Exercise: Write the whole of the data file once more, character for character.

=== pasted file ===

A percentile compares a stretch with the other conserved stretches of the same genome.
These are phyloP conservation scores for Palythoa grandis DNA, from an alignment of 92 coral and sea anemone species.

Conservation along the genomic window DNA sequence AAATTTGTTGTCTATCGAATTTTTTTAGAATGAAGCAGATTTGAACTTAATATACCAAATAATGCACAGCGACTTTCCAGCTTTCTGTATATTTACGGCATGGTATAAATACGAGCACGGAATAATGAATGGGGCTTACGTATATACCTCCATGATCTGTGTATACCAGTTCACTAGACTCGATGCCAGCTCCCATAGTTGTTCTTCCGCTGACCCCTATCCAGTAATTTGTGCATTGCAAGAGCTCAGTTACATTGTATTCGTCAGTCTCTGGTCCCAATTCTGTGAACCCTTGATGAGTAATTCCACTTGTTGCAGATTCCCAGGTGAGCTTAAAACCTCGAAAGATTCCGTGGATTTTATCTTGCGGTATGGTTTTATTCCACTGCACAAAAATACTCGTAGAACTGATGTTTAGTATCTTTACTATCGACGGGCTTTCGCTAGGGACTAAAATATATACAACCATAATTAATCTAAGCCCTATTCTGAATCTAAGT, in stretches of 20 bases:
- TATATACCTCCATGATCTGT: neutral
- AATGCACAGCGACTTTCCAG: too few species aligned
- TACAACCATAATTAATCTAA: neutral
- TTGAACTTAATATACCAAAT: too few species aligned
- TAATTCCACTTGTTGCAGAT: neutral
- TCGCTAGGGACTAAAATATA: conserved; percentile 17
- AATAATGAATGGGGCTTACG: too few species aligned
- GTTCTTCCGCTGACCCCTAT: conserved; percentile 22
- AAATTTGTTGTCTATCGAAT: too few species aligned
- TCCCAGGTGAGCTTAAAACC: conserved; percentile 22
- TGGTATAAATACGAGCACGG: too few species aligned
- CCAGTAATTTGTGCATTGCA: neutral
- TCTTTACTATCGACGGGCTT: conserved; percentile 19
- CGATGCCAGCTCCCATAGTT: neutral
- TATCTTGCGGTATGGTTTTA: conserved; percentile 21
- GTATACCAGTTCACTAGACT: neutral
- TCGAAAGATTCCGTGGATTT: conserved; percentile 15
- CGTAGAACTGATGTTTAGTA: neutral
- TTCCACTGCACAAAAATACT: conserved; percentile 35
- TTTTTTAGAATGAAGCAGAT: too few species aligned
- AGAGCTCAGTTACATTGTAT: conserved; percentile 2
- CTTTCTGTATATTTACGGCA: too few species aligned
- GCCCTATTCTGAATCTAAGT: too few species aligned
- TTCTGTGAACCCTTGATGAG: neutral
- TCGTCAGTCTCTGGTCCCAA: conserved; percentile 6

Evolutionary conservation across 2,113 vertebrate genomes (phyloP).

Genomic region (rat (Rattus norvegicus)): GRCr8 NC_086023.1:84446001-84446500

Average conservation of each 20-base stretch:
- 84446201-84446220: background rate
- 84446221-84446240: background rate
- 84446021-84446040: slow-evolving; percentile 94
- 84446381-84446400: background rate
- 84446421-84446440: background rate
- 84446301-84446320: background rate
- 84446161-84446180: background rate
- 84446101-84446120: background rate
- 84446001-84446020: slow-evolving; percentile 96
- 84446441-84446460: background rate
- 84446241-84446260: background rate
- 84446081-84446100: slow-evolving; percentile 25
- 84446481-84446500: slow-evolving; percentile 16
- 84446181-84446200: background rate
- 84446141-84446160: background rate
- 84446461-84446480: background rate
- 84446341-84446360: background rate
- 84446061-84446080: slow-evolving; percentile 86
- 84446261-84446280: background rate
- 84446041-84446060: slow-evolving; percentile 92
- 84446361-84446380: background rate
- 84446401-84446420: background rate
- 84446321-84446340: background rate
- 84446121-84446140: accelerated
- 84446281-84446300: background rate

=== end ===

A percentile compares a stretch with the other conserved stretches of the same genome.
These are phyloP conservation scores for Palythoa grandis DNA, from an alignment of 92 coral and sea anemone species.

Conservation along the genomic window DNA sequence AAATTTGTTGTCTATCGAATTTTTTTAGAATGAAGCAGATTTGAACTTAATATACCAAATAATGCACAGCGACTTTCCAGCTTTCTGTATATTTACGGCATGGTATAAATACGAGCACGGAATAATGAATGGGGCTTACGTATATACCTCCATGATCTGTGTATACCAGTTCACTAGACTCGATGCCAGCTCCCATAGTTGTTCTTCCGCTGACCCCTATCCAGTAATTTGTGCATTGCAAGAGCTCAGTTACATTGTATTCGTCAGTCTCTGGTCCCAATTCTGTGAACCCTTGATGAGTAATTCCACTTGTTGCAGATTCCCAGGTGAGCTTAAAACCTCGAAAGATTCCGTGGATTTTATCTTGCGGTATGGTTTTATTCCACTGCACAAAAATACTCGTAGAACTGATGTTTAGTATCTTTACTATCGACGGGCTTTCGCTAGGGACTAAAATATATACAACCATAATTAATCTAAGCCCTATTCTGAATCTAAGT, in stretches of 20 bases:
- TATATACCTCCATGATCTGT: neutral
- AATGCACAGCGACTTTCCAG: too few species aligned
- TACAACCATAATTAATCTAA: neutral
- TTGAACTTAATATACCAAAT: too few species aligned
- TAATTCCACTTGTTGCAGAT: neutral
- TCGCTAGGGACTAAAATATA: conserved; percentile 17
- AATAATGAATGGGGCTTACG: too few species aligned
- GTTCTTCCGCTGACCCCTAT: conserved; percentile 22
- AAATTTGTTGTCTATCGAAT: too few species aligned
- TCCCAGGTGAGCTTAAAACC: conserved; percentile 22
- TGGTATAAATACGAGCACGG: too few species aligned
- CCAGTAATTTGTGCATTGCA: neutral
- TCTTTACTATCGACGGGCTT: conserved; percentile 19
- CGATGCCAGCTCCCATAGTT: neutral
- TATCTTGCGGTATGGTTTTA: conserved; percentile 21
- GTATACCAGTTCACTAGACT: neutral
- TCGAAAGATTCCGTGGATTT: conserved; percentile 15
- CGTAGAACTGATGTTTAGTA: neutral
- TTCCACTGCACAAAAATACT: conserved; percentile 35
- TTTTTTAGAATGAAGCAGAT: too few species aligned
- AGAGCTCAGTTACATTGTAT: conserved; percentile 2
- CTTTCTGTATATTTACGGCA: too few species aligned
- GCCCTATTCTGAATCTAAGT: too few species aligned
- TTCTGTGAACCCTTGATGAG: neutral
- TCGTCAGTCTCTGGTCCCAA: conserved; percentile 6

Evolutionary conservation across 2,113 vertebrate genomes (phyloP).

Genomic region (rat (Rattus norvegicus)): GRCr8 NC_086023.1:84446001-84446500

Average conservation of each 20-base stretch:
- 84446201-84446220: background rate
- 84446221-84446240: background rate
- 84446021-84446040: slow-evolving; percentile 94
- 84446381-84446400: background rate
- 84446421-84446440: background rate
- 84446301-84446320: background rate
- 84446161-84446180: background rate
- 84446101-84446120: background rate
- 84446001-84446020: slow-evolving; percentile 96
- 84446441-84446460: background rate
- 84446241-84446260: background rate
- 84446081-84446100: slow-evolving; percentile 25
- 84446481-84446500: slow-evolving; percentile 16
- 84446181-84446200: background rate
- 84446141-84446160: background rate
- 84446461-84446480: background rate
- 84446341-84446360: background rate
- 84446061-84446080: slow-evolving; percentile 86
- 84446261-84446280: background rate
- 84446041-84446060: slow-evolving; percentile 92
- 84446361-84446380: background rate
- 84446401-84446420: background rate
- 84446321-84446340: background rate
- 84446121-84446140: accelerated
- 84446281-84446300: background rate